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Halifax supervisors offer backing for backwoods STEM camp
SoVaNow.com / December 08, 2016
A California educator appeared before Halifax County supervisors Monday night to outline his plans to open a special school and summer camp in the Clover community at the site of the former Camp Staunton Meadows.
Supervisors gave their approval to a tax exempt bond issuance not to exceed $5 million for Guided Discoveries, Inc. following a public hearing on the matter.
The California-based company intends to purchase the 8144 Mt. Laurel Road site, which is now owned by Camp Motorsports. The money will be borrowed from the federal Public Finance Authority; the bond is not backed by or tied to county or taxpayer funding, although the local governing body must approve the request for financing.
Board approval came after Ross Turner, CEO and president of Guided Discoveries, explained how the money will be used to purchase and convert the former Camp Motorsports into a STEM camp for youngsters.
Turner told the supervisors that his company was founded in 1978 and operates two fee-based residential youth camps in California, one in Catalina Island Marine Institute at Toyon Bay off the southern coast of California, and the other, AstroCamp in Idyllwild, Calif.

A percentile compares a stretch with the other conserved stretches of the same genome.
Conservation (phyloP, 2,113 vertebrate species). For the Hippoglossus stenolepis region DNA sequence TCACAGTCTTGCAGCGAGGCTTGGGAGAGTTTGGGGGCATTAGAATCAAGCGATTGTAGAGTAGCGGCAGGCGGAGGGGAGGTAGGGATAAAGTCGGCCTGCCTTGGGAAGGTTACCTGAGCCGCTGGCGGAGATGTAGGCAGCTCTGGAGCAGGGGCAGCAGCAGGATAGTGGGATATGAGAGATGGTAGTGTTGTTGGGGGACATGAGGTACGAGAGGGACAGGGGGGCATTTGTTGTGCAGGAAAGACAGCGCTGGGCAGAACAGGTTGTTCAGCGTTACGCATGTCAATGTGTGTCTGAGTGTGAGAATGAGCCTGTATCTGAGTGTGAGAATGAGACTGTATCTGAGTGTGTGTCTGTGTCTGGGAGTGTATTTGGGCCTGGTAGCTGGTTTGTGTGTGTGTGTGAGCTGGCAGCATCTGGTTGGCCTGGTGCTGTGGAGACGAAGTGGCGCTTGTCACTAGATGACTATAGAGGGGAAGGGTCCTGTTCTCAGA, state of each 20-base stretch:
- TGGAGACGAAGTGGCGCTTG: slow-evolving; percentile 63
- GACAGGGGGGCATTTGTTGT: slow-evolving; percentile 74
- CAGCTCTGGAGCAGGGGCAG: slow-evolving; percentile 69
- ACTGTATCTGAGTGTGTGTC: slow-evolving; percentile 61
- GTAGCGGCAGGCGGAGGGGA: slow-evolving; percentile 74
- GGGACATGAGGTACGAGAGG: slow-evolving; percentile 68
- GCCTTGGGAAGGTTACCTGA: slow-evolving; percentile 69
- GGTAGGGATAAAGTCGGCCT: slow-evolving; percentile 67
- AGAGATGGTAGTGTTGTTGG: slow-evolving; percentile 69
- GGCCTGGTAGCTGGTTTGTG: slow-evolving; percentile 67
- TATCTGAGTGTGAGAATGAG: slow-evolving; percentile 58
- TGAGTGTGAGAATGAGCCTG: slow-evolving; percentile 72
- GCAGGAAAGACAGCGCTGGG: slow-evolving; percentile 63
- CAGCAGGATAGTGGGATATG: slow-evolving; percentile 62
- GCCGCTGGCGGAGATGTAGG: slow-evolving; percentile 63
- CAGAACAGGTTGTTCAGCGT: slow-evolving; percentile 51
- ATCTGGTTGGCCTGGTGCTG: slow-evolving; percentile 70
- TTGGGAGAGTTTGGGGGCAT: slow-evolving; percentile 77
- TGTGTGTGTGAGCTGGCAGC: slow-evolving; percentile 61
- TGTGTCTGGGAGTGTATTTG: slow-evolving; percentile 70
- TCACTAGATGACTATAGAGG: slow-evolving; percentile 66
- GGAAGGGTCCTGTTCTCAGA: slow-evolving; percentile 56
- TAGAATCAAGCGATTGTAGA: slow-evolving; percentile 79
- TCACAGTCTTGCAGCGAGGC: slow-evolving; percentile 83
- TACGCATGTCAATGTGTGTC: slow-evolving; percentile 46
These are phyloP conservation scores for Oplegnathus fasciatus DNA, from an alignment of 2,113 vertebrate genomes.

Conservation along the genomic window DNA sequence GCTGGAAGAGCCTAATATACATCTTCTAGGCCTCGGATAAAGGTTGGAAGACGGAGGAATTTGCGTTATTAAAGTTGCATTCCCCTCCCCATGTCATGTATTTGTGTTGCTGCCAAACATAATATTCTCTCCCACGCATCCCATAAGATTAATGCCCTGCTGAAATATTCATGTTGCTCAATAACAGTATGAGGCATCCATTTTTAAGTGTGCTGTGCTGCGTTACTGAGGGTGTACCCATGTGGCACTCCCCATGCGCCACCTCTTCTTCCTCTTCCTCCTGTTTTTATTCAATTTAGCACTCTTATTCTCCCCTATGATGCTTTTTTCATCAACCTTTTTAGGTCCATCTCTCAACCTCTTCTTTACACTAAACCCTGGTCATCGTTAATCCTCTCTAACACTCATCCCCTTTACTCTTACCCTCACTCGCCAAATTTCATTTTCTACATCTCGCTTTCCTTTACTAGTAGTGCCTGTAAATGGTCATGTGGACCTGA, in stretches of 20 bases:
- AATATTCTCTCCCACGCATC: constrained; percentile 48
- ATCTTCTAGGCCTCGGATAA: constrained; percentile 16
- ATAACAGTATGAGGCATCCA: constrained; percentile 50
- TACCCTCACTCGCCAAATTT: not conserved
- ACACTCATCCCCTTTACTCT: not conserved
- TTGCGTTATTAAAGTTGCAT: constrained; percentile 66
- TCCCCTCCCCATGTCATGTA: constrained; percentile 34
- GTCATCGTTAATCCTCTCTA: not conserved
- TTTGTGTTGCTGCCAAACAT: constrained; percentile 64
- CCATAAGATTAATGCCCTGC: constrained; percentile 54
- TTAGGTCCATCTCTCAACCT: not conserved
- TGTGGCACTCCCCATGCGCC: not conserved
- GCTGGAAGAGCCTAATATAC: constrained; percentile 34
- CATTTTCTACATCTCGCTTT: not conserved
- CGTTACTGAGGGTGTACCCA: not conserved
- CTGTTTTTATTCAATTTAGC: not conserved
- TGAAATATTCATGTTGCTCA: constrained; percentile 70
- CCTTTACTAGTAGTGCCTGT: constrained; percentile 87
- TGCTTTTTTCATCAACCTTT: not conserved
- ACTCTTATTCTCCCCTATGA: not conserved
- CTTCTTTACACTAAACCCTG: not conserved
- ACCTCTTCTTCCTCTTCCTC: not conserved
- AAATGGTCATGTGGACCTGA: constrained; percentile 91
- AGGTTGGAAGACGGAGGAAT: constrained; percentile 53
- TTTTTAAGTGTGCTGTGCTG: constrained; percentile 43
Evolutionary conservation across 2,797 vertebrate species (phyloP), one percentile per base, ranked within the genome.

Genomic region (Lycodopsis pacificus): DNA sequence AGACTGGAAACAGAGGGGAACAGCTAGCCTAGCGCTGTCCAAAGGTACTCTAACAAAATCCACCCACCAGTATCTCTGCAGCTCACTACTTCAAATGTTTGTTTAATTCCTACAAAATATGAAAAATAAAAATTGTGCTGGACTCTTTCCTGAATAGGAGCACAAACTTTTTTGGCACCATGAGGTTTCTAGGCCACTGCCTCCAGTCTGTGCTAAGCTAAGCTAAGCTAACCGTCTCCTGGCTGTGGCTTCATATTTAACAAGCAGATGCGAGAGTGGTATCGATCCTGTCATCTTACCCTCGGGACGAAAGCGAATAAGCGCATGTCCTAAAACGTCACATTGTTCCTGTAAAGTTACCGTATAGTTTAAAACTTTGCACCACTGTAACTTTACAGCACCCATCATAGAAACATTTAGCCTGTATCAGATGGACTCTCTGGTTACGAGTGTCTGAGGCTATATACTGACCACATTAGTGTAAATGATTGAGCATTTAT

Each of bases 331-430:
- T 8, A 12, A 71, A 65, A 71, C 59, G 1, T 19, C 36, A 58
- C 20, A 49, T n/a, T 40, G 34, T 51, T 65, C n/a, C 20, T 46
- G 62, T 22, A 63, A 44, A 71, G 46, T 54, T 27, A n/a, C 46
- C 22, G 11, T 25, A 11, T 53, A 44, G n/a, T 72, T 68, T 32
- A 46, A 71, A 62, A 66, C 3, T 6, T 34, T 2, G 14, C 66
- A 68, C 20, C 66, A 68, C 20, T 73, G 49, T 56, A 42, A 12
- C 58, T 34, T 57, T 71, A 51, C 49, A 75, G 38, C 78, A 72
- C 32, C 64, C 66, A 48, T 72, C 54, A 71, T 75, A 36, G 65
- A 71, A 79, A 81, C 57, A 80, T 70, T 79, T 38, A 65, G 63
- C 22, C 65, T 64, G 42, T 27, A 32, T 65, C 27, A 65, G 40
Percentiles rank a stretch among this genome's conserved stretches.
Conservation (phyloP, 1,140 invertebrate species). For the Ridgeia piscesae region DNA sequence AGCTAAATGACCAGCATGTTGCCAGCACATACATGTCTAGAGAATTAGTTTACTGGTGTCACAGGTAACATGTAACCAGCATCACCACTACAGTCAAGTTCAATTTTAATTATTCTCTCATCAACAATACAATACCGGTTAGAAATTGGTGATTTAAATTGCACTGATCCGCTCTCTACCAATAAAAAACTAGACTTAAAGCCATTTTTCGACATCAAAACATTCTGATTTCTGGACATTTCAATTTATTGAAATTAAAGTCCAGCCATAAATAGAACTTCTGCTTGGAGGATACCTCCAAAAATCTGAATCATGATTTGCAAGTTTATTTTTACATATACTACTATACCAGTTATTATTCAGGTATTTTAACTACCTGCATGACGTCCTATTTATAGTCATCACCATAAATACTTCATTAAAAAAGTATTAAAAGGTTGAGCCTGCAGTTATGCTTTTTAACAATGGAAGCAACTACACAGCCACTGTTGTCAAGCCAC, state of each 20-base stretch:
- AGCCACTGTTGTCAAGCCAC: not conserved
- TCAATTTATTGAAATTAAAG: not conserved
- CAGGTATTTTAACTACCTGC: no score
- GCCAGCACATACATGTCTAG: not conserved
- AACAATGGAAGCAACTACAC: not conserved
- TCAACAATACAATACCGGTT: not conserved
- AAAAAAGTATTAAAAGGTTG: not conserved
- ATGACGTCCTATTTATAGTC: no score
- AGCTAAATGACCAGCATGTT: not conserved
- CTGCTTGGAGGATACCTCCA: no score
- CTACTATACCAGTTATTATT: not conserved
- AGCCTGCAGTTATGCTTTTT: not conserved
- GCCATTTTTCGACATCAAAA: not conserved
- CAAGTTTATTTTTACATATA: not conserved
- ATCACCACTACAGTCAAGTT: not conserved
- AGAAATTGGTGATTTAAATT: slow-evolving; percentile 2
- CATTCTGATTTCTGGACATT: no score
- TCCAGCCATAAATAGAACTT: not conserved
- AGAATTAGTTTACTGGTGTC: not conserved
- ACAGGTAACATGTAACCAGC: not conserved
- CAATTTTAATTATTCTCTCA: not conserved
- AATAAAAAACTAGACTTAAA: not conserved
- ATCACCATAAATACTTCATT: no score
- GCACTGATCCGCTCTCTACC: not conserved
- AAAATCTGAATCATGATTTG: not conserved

The STEM programs there focus on science, technology, engineering and mathematics, coupled with an emphasis on character building. These programs help schools to meet state educational standards by offering special sessions for public school administrators. The California camps also provide students with an opportunity to participate in programs that cannot be duplicated in the traditional classroom.
These camps have the money available to secure the best equipment and to attract the best and highly trained teachers in their fields, Turner said.
Turner said the Halifax County school will be his first location on the East Coast, and he believes it will bring a unique opportunity to the community. He projects it will provide chances for college graduates who have received their degrees to work in incubator programs in their respective fields.
The school will offer two-three day sessions during the school year for students and teachers, and a full time summer program for students in the fourth through eighth grades.
He expects to draw campers from all across the state and neighboring areas.
The camp, he said, has dormitory space for up to 370 participants.
Turner noted that this community is located in a part of the country deemed as having “a dark skies designation” which would be attractive for his plans of the study of the stars and planets. Nearby Staunton River State Park is an International Dark Sky site.
The CEO said he expects to have a staff of between 50 and 55 people which could mean employment for some local residents.
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